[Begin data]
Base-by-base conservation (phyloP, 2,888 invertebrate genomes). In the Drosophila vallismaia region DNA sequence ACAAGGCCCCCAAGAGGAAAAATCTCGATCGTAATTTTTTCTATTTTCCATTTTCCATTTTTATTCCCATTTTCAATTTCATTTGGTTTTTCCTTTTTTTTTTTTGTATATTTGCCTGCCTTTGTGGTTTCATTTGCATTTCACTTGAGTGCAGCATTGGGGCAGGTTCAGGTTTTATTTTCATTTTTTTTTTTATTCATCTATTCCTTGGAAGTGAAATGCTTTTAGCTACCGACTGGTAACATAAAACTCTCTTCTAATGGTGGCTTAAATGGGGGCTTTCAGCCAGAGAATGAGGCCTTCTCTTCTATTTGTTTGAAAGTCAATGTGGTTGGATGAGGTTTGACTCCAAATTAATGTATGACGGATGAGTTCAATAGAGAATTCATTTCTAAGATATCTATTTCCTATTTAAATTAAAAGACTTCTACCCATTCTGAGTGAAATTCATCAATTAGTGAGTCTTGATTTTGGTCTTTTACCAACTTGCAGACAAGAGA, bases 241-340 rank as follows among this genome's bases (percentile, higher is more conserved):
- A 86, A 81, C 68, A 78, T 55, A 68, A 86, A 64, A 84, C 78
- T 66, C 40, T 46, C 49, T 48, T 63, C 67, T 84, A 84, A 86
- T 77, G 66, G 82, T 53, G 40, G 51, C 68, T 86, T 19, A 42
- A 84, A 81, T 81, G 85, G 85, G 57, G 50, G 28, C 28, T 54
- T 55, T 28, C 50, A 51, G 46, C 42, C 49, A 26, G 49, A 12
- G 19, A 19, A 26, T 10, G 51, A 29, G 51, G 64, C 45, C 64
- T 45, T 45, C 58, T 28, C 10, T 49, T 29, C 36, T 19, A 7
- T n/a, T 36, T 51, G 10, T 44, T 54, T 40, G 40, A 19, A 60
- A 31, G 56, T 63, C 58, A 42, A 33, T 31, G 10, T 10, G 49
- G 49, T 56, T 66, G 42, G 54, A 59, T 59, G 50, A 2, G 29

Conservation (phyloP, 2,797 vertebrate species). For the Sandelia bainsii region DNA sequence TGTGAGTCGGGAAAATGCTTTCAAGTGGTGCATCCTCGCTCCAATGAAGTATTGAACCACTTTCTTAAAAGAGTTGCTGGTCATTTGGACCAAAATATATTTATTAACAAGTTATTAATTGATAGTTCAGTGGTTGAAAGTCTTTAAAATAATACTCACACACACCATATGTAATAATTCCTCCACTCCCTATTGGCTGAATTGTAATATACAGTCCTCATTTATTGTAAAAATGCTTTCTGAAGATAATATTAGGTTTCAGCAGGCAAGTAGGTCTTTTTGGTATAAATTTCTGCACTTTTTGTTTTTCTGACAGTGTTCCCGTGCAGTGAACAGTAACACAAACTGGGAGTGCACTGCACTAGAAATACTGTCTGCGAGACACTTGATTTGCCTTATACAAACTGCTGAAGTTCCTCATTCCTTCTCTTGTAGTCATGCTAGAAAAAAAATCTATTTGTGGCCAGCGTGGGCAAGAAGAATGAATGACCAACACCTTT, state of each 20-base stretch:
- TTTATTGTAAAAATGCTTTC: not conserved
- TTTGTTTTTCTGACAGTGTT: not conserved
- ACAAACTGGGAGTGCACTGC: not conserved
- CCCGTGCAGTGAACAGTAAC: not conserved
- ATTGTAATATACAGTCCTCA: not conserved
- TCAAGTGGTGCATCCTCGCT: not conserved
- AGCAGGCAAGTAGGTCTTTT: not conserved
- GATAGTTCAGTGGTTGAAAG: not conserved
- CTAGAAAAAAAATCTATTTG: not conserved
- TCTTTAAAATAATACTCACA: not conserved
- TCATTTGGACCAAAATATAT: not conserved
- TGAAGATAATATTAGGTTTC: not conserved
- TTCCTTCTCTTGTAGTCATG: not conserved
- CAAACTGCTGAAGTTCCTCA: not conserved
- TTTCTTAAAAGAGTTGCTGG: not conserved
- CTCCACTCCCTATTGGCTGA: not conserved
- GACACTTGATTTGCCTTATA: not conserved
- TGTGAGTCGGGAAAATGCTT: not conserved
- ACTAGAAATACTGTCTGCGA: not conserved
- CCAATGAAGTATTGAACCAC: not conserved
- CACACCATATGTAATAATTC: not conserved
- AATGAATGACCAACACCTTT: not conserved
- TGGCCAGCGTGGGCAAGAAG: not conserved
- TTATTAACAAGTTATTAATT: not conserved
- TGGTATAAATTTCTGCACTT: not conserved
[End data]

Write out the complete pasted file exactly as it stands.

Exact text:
Base-by-base conservation (phyloP, 2,888 invertebrate genomes). In the Drosophila vallismaia region DNA sequence ACAAGGCCCCCAAGAGGAAAAATCTCGATCGTAATTTTTTCTATTTTCCATTTTCCATTTTTATTCCCATTTTCAATTTCATTTGGTTTTTCCTTTTTTTTTTTTGTATATTTGCCTGCCTTTGTGGTTTCATTTGCATTTCACTTGAGTGCAGCATTGGGGCAGGTTCAGGTTTTATTTTCATTTTTTTTTTTATTCATCTATTCCTTGGAAGTGAAATGCTTTTAGCTACCGACTGGTAACATAAAACTCTCTTCTAATGGTGGCTTAAATGGGGGCTTTCAGCCAGAGAATGAGGCCTTCTCTTCTATTTGTTTGAAAGTCAATGTGGTTGGATGAGGTTTGACTCCAAATTAATGTATGACGGATGAGTTCAATAGAGAATTCATTTCTAAGATATCTATTTCCTATTTAAATTAAAAGACTTCTACCCATTCTGAGTGAAATTCATCAATTAGTGAGTCTTGATTTTGGTCTTTTACCAACTTGCAGACAAGAGA, bases 241-340 rank as follows among this genome's bases (percentile, higher is more conserved):
- A 86, A 81, C 68, A 78, T 55, A 68, A 86, A 64, A 84, C 78
- T 66, C 40, T 46, C 49, T 48, T 63, C 67, T 84, A 84, A 86
- T 77, G 66, G 82, T 53, G 40, G 51, C 68, T 86, T 19, A 42
- A 84, A 81, T 81, G 85, G 85, G 57, G 50, G 28, C 28, T 54
- T 55, T 28, C 50, A 51, G 46, C 42, C 49, A 26, G 49, A 12
- G 19, A 19, A 26, T 10, G 51, A 29, G 51, G 64, C 45, C 64
- T 45, T 45, C 58, T 28, C 10, T 49, T 29, C 36, T 19, A 7
- T n/a, T 36, T 51, G 10, T 44, T 54, T 40, G 40, A 19, A 60
- A 31, G 56, T 63, C 58, A 42, A 33, T 31, G 10, T 10, G 49
- G 49, T 56, T 66, G 42, G 54, A 59, T 59, G 50, A 2, G 29

Conservation (phyloP, 2,797 vertebrate species). For the Sandelia bainsii region DNA sequence TGTGAGTCGGGAAAATGCTTTCAAGTGGTGCATCCTCGCTCCAATGAAGTATTGAACCACTTTCTTAAAAGAGTTGCTGGTCATTTGGACCAAAATATATTTATTAACAAGTTATTAATTGATAGTTCAGTGGTTGAAAGTCTTTAAAATAATACTCACACACACCATATGTAATAATTCCTCCACTCCCTATTGGCTGAATTGTAATATACAGTCCTCATTTATTGTAAAAATGCTTTCTGAAGATAATATTAGGTTTCAGCAGGCAAGTAGGTCTTTTTGGTATAAATTTCTGCACTTTTTGTTTTTCTGACAGTGTTCCCGTGCAGTGAACAGTAACACAAACTGGGAGTGCACTGCACTAGAAATACTGTCTGCGAGACACTTGATTTGCCTTATACAAACTGCTGAAGTTCCTCATTCCTTCTCTTGTAGTCATGCTAGAAAAAAAATCTATTTGTGGCCAGCGTGGGCAAGAAGAATGAATGACCAACACCTTT, state of each 20-base stretch:
- TTTATTGTAAAAATGCTTTC: not conserved
- TTTGTTTTTCTGACAGTGTT: not conserved
- ACAAACTGGGAGTGCACTGC: not conserved
- CCCGTGCAGTGAACAGTAAC: not conserved
- ATTGTAATATACAGTCCTCA: not conserved
- TCAAGTGGTGCATCCTCGCT: not conserved
- AGCAGGCAAGTAGGTCTTTT: not conserved
- GATAGTTCAGTGGTTGAAAG: not conserved
- CTAGAAAAAAAATCTATTTG: not conserved
- TCTTTAAAATAATACTCACA: not conserved
- TCATTTGGACCAAAATATAT: not conserved
- TGAAGATAATATTAGGTTTC: not conserved
- TTCCTTCTCTTGTAGTCATG: not conserved
- CAAACTGCTGAAGTTCCTCA: not conserved
- TTTCTTAAAAGAGTTGCTGG: not conserved
- CTCCACTCCCTATTGGCTGA: not conserved
- GACACTTGATTTGCCTTATA: not conserved
- TGTGAGTCGGGAAAATGCTT: not conserved
- ACTAGAAATACTGTCTGCGA: not conserved
- CCAATGAAGTATTGAACCAC: not conserved
- CACACCATATGTAATAATTC: not conserved
- AATGAATGACCAACACCTTT: not conserved
- TGGCCAGCGTGGGCAAGAAG: not conserved
- TTATTAACAAGTTATTAATT: not conserved
- TGGTATAAATTTCTGCACTT: not conserved